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Product Definitions


General Product Definitions:          



Traditional Loans 

Basic Variable Rate Loans:  A simple mortgage with limited features, minimum monthly repayments, a low interest rate (approximately .5% lower than a standard variable rate), as well as no or low on-going account keeping fees.  It benefits clients who are looking for a low monthly repayment and low costs.  A client that is willing to pay for limited features, such as redraw but only when they need them.


Standard Variable Rate Loans:  Fully featured loan facility with, minimum monthly repayments and generally no extra fees for the features such as redraw or set-off accounts.  Designed for clients who will be using all the features on a regular basis.  Most commonly used features include a 12 month introductory discount rate, redraw and links to set-off accounts.


Introductory Rate or ‘Honeymoon’ Loan   

This loan is attractive as it offers lower interest rates than the standard fixed or variable rates for the initial (honeymoon) period of the loan (i.e. six to 12 months) before rolling over to the standard rates. The length of the honeymoon depends on the lender, as too does the rate you pay once the honeymoon is over. This loan usually allows flexibility by allowing you to pay extra off the loan.


Be aware of any caps on additional repayments in the initial period, of any exit fees at any time of the loan (usually high if you change immediately after the honeymoon), and what your repayments will be after the loan rolls over to the standard interest rate.


These loans may be appropriate for people who want to minimise their initial repayments (whilst perhaps doing renovations) or to those who wish to make a large dent in their loan through extra repayments while benefiting from the lower rate of interest.


Redraw Facility

This loan allows you to put additional funds into the loan in order to bring down the principal amount and reduce interest charges, plus it provides the option to redraw the additional funds you put in at any time. Simply put, rather than earning (taxable) interest from your savings, putting your savings into the loan saves you money on your interest charges and helps you pay off your loan faster. Meanwhile, you are still saving for the future. The benefit of this type of loan is the interest charged is normally cheaper than the standard variable rate and it doesn’t incur regular fees. Be aware there may be an activation fee to obtain a redraw facility, there may be a fee for each time you redraw, and it may have a minimum redraw amount.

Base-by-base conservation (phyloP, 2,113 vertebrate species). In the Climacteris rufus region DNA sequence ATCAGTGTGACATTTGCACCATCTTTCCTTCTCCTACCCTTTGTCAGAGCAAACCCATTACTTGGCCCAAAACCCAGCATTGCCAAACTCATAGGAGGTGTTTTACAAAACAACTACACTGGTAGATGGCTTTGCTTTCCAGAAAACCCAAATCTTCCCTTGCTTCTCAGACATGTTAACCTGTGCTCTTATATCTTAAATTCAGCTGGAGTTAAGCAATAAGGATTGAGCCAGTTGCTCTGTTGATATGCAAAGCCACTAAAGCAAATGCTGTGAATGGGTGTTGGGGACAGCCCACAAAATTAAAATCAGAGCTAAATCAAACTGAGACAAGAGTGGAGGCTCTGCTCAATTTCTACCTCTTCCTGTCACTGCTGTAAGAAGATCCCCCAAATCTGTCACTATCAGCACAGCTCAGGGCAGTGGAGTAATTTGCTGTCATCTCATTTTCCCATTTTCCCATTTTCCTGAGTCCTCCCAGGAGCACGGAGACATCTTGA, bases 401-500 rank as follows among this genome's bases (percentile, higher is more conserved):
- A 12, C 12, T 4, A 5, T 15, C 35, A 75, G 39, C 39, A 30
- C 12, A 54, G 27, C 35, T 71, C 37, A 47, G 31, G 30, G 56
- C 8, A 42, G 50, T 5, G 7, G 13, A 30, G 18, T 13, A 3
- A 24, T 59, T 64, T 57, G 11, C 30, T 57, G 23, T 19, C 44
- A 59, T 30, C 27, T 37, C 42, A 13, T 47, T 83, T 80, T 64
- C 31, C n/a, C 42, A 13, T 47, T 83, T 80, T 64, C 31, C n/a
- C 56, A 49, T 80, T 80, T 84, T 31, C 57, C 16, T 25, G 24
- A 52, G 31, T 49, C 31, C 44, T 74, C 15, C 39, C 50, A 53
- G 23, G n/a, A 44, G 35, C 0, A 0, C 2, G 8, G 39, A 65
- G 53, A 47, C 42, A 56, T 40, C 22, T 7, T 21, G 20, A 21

These loans are suited to low to medium income earners who can put away that little extra each month.


Line of Credit/Equity Line

This is a pre-approved limit of money you can borrow either in its entirety or in bits at a time. The popularity of these loans is due to its flexibility and ability to reduce mortgages quickly.  These products are fully flexible and generally have no minimum repayment requirements while loan limit is respected.  However, they usually require the borrower to offer their house as security for the loan. A line of credit can be set to a negotiated time (normally 1-5 years) or be classed as revolving (longer terms) and you only pay interest on the money you use (or ‘draw down’). Interest rates are variable and due to the level of flexibility are often higher than the standard variable rate. Some lines of credit will allow you to capitalise the interest until you reach your credit limit i.e. use your line of credit to pay off the interest on your line of credit. Most of these loans have a monthly, half yearly or annual fee attached.


These loans are suited to people who are financially responsible and already have property and wish to use their property or equity in their property for renovations, investments or personal use.


All-In-One Accounts